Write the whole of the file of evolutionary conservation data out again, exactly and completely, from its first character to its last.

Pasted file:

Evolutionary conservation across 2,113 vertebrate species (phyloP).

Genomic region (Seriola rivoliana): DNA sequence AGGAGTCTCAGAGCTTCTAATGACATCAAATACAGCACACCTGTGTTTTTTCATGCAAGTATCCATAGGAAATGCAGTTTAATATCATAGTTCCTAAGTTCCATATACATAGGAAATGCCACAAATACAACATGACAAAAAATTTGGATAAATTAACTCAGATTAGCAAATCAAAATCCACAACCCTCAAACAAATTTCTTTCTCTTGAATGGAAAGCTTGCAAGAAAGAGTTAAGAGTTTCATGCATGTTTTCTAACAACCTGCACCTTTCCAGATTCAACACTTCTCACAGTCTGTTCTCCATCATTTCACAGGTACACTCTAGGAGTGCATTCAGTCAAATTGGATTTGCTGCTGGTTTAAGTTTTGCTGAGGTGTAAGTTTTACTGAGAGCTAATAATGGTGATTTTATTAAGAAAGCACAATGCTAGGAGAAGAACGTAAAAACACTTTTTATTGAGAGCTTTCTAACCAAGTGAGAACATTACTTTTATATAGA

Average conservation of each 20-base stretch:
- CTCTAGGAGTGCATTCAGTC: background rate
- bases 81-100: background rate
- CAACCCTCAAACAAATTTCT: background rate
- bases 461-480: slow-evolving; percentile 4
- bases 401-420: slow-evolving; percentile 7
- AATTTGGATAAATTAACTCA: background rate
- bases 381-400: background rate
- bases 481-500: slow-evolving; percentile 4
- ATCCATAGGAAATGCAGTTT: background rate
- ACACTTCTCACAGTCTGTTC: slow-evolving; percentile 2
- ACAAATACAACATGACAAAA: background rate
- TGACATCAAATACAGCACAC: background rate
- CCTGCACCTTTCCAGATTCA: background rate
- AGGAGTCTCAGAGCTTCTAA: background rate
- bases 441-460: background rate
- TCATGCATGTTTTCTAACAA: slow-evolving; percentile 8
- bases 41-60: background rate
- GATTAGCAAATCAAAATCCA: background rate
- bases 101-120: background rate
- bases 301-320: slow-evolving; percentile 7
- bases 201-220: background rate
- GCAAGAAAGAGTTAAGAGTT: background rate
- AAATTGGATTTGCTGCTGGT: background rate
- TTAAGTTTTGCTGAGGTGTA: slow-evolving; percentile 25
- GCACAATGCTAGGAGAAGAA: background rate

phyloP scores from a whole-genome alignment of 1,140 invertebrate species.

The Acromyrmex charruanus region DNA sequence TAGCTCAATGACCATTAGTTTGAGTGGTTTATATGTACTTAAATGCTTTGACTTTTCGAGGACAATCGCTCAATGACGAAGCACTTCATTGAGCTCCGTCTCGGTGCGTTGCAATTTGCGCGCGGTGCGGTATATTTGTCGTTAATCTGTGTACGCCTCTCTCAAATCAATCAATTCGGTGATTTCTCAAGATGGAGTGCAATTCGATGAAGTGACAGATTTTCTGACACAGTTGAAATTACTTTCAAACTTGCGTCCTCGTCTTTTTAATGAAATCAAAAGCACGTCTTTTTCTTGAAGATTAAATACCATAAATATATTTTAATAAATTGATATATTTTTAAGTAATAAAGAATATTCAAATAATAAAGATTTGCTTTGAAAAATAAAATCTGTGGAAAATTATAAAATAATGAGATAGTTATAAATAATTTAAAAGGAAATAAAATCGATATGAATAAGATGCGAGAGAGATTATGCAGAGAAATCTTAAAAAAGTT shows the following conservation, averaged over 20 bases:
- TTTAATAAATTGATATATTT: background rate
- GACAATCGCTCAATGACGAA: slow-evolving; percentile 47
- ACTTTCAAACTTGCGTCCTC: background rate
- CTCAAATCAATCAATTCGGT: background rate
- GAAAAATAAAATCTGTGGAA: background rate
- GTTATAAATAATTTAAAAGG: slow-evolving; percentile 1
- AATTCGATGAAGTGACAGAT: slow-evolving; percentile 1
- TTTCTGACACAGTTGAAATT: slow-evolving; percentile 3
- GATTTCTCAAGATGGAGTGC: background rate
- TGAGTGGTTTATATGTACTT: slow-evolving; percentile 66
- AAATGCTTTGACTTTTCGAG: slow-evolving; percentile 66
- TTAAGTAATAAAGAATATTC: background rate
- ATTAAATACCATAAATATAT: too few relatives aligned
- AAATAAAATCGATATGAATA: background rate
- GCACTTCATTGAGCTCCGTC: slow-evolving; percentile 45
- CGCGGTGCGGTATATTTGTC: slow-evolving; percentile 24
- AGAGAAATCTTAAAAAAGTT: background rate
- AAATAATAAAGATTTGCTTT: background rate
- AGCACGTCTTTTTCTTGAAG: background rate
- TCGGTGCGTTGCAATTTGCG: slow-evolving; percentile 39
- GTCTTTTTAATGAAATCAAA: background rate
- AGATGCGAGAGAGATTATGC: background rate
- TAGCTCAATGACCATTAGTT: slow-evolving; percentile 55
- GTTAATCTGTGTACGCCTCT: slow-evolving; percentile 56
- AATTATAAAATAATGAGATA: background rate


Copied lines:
Evolutionary conservation across 2,113 vertebrate species (phyloP).

Genomic region (Seriola rivoliana): DNA sequence AGGAGTCTCAGAGCTTCTAATGACATCAAATACAGCACACCTGTGTTTTTTCATGCAAGTATCCATAGGAAATGCAGTTTAATATCATAGTTCCTAAGTTCCATATACATAGGAAATGCCACAAATACAACATGACAAAAAATTTGGATAAATTAACTCAGATTAGCAAATCAAAATCCACAACCCTCAAACAAATTTCTTTCTCTTGAATGGAAAGCTTGCAAGAAAGAGTTAAGAGTTTCATGCATGTTTTCTAACAACCTGCACCTTTCCAGATTCAACACTTCTCACAGTCTGTTCTCCATCATTTCACAGGTACACTCTAGGAGTGCATTCAGTCAAATTGGATTTGCTGCTGGTTTAAGTTTTGCTGAGGTGTAAGTTTTACTGAGAGCTAATAATGGTGATTTTATTAAGAAAGCACAATGCTAGGAGAAGAACGTAAAAACACTTTTTATTGAGAGCTTTCTAACCAAGTGAGAACATTACTTTTATATAGA

Average conservation of each 20-base stretch:
- CTCTAGGAGTGCATTCAGTC: background rate
- bases 81-100: background rate
- CAACCCTCAAACAAATTTCT: background rate
- bases 461-480: slow-evolving; percentile 4
- bases 401-420: slow-evolving; percentile 7
- AATTTGGATAAATTAACTCA: background rate
- bases 381-400: background rate
- bases 481-500: slow-evolving; percentile 4
- ATCCATAGGAAATGCAGTTT: background rate
- ACACTTCTCACAGTCTGTTC: slow-evolving; percentile 2
- ACAAATACAACATGACAAAA: background rate
- TGACATCAAATACAGCACAC: background rate
- CCTGCACCTTTCCAGATTCA: background rate
- AGGAGTCTCAGAGCTTCTAA: background rate
- bases 441-460: background rate
- TCATGCATGTTTTCTAACAA: slow-evolving; percentile 8
- bases 41-60: background rate
- GATTAGCAAATCAAAATCCA: background rate
- bases 101-120: background rate
- bases 301-320: slow-evolving; percentile 7
- bases 201-220: background rate
- GCAAGAAAGAGTTAAGAGTT: background rate
- AAATTGGATTTGCTGCTGGT: background rate
- TTAAGTTTTGCTGAGGTGTA: slow-evolving; percentile 25
- GCACAATGCTAGGAGAAGAA: background rate

phyloP scores from a whole-genome alignment of 1,140 invertebrate species.

The Acromyrmex charruanus region DNA sequence TAGCTCAATGACCATTAGTTTGAGTGGTTTATATGTACTTAAATGCTTTGACTTTTCGAGGACAATCGCTCAATGACGAAGCACTTCATTGAGCTCCGTCTCGGTGCGTTGCAATTTGCGCGCGGTGCGGTATATTTGTCGTTAATCTGTGTACGCCTCTCTCAAATCAATCAATTCGGTGATTTCTCAAGATGGAGTGCAATTCGATGAAGTGACAGATTTTCTGACACAGTTGAAATTACTTTCAAACTTGCGTCCTCGTCTTTTTAATGAAATCAAAAGCACGTCTTTTTCTTGAAGATTAAATACCATAAATATATTTTAATAAATTGATATATTTTTAAGTAATAAAGAATATTCAAATAATAAAGATTTGCTTTGAAAAATAAAATCTGTGGAAAATTATAAAATAATGAGATAGTTATAAATAATTTAAAAGGAAATAAAATCGATATGAATAAGATGCGAGAGAGATTATGCAGAGAAATCTTAAAAAAGTT shows the following conservation, averaged over 20 bases:
- TTTAATAAATTGATATATTT: background rate
- GACAATCGCTCAATGACGAA: slow-evolving; percentile 47
- ACTTTCAAACTTGCGTCCTC: background rate
- CTCAAATCAATCAATTCGGT: background rate
- GAAAAATAAAATCTGTGGAA: background rate
- GTTATAAATAATTTAAAAGG: slow-evolving; percentile 1
- AATTCGATGAAGTGACAGAT: slow-evolving; percentile 1
- TTTCTGACACAGTTGAAATT: slow-evolving; percentile 3
- GATTTCTCAAGATGGAGTGC: background rate
- TGAGTGGTTTATATGTACTT: slow-evolving; percentile 66
- AAATGCTTTGACTTTTCGAG: slow-evolving; percentile 66
- TTAAGTAATAAAGAATATTC: background rate
- ATTAAATACCATAAATATAT: too few relatives aligned
- AAATAAAATCGATATGAATA: background rate
- GCACTTCATTGAGCTCCGTC: slow-evolving; percentile 45
- CGCGGTGCGGTATATTTGTC: slow-evolving; percentile 24
- AGAGAAATCTTAAAAAAGTT: background rate
- AAATAATAAAGATTTGCTTT: background rate
- AGCACGTCTTTTTCTTGAAG: background rate
- TCGGTGCGTTGCAATTTGCG: slow-evolving; percentile 39
- GTCTTTTTAATGAAATCAAA: background rate
- AGATGCGAGAGAGATTATGC: background rate
- TAGCTCAATGACCATTAGTT: slow-evolving; percentile 55
- GTTAATCTGTGTACGCCTCT: slow-evolving; percentile 56
- AATTATAAAATAATGAGATA: background rate